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Current Booster

current booster circuit

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#1
ziadtalge

ziadtalge

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Hello,

 

I am working on a project and i have an output of 3.6V 100mA, I figured how to boost the output voltage to 5V and i already bought the circuit from Amazon. Any idea on how to boost the current from 100mA to 2A?  What i bought from amazon was this item: http://www.amazon.co...ailpage_o00_s00

 

I am not sure if it will be able to boost the current to my application.

 

Any Help?

 

Regards,

Ziad


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#2
Kemasa

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If you look at the specs, it can put out a max of 2A, but the input has to be able to provide the current.


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#3
ziadtalge

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Exactly, this is why I am asking if there is any solution for boosting currents.


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#4
Kemasa

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You can't boost current from nothing. The power input has to be greater than the power output. You can boost the voltage, but then the current output goes down. You can drop the voltage and increase the current, but you can't increase the voltage AND increase the current.

 

The power in can not exceed the power out (voltage * current = watts).


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#5
ziadtalge

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Don't you think a darlington pair circuit would amplify my current?


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#6
terry1966

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the way you increase current is by lowering the resistance across the circuit.

 

voltage=current x resistance,

so at the moment your circuit is 5volts=0.1amps x 50ohms

power=0.5 watts

 

to get your 2amps out you will need to decrease the resistance across the circuit to 2.5ohms.

power would = 10 watts

 

now can you do that? i have no idea, been way to long since i've messed with electronics to give you an answer on how to go about it.

 

what is your power source for this circuit? batteries?, solar panel? mains?

 

:popcorn:


Edited by terry1966, 13 February 2016 - 08:48 AM.

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#7
ziadtalge

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The power source is a solar panel, I am not sure on how to decrease the resistance of my circuit in order to have a higher power...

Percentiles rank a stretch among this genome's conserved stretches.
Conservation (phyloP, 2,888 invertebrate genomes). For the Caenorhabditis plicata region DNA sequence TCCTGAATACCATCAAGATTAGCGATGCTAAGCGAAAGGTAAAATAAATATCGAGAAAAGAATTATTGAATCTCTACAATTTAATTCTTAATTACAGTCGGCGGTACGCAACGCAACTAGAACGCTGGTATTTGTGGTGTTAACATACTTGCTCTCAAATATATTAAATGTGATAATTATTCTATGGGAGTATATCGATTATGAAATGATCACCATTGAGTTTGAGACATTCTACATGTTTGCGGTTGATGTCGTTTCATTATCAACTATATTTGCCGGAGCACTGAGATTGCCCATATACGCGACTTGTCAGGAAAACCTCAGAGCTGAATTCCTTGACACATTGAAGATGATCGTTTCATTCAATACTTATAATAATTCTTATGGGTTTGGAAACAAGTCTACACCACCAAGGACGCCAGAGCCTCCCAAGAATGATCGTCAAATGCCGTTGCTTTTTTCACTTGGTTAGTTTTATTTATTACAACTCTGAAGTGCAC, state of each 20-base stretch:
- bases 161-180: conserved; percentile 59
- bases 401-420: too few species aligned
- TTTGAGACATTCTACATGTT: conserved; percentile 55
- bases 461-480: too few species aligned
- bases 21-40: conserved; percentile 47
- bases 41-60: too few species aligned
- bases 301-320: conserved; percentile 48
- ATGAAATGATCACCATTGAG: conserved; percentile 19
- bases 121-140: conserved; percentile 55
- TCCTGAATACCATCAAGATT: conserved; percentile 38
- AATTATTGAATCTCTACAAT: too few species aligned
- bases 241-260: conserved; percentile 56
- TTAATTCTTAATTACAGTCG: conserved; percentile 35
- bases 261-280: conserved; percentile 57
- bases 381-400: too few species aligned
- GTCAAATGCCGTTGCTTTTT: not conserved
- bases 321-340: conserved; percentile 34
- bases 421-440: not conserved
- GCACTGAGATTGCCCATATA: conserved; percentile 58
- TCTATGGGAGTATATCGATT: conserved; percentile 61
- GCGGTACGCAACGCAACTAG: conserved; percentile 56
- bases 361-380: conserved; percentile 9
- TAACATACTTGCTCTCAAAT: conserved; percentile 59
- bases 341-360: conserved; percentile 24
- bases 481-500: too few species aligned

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#8
terry1966

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connecting things in parallel (not in series) is the route you'll need to take, be that connecting more solar panels to give you the same volts in but more current or connecting resistors across the circuit.

 

maybe connecting a single 2ohm resistor across from the + input (assume 3.5v in) to the + output (5v measured out) of the device you've bought will give you close to your desired results of 2amp out at 5 volt.

eg:- http://www.parts-exp...olerance--016-2

 

no idea on what total effect that will have on the voltage step up though or if you'll have heat issues/failures because of the added resistor.

 

like i said been way to long since i've messed with electronics to offer any reliable detailed advice to solve your problem but can't see why adding the linked resistor won't solve your problem if my memory isn't playing tricks with me, which it seems to do more often as i get older.

 

:popcorn:

 

link that will help you understand how parallel/series circuits work. :- http://www.gcsescience.com/pe20.htm


Edited by terry1966, 14 February 2016 - 12:23 PM.

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#9
Kemasa

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You can short the output, which will result in a higher current draw, but that is pointless. What you are attempting to power will take the current that is needed to run at the proper voltage. You don't need to change that. If you want to power more items, then it will work as long as you have the ability to provide enough input power.


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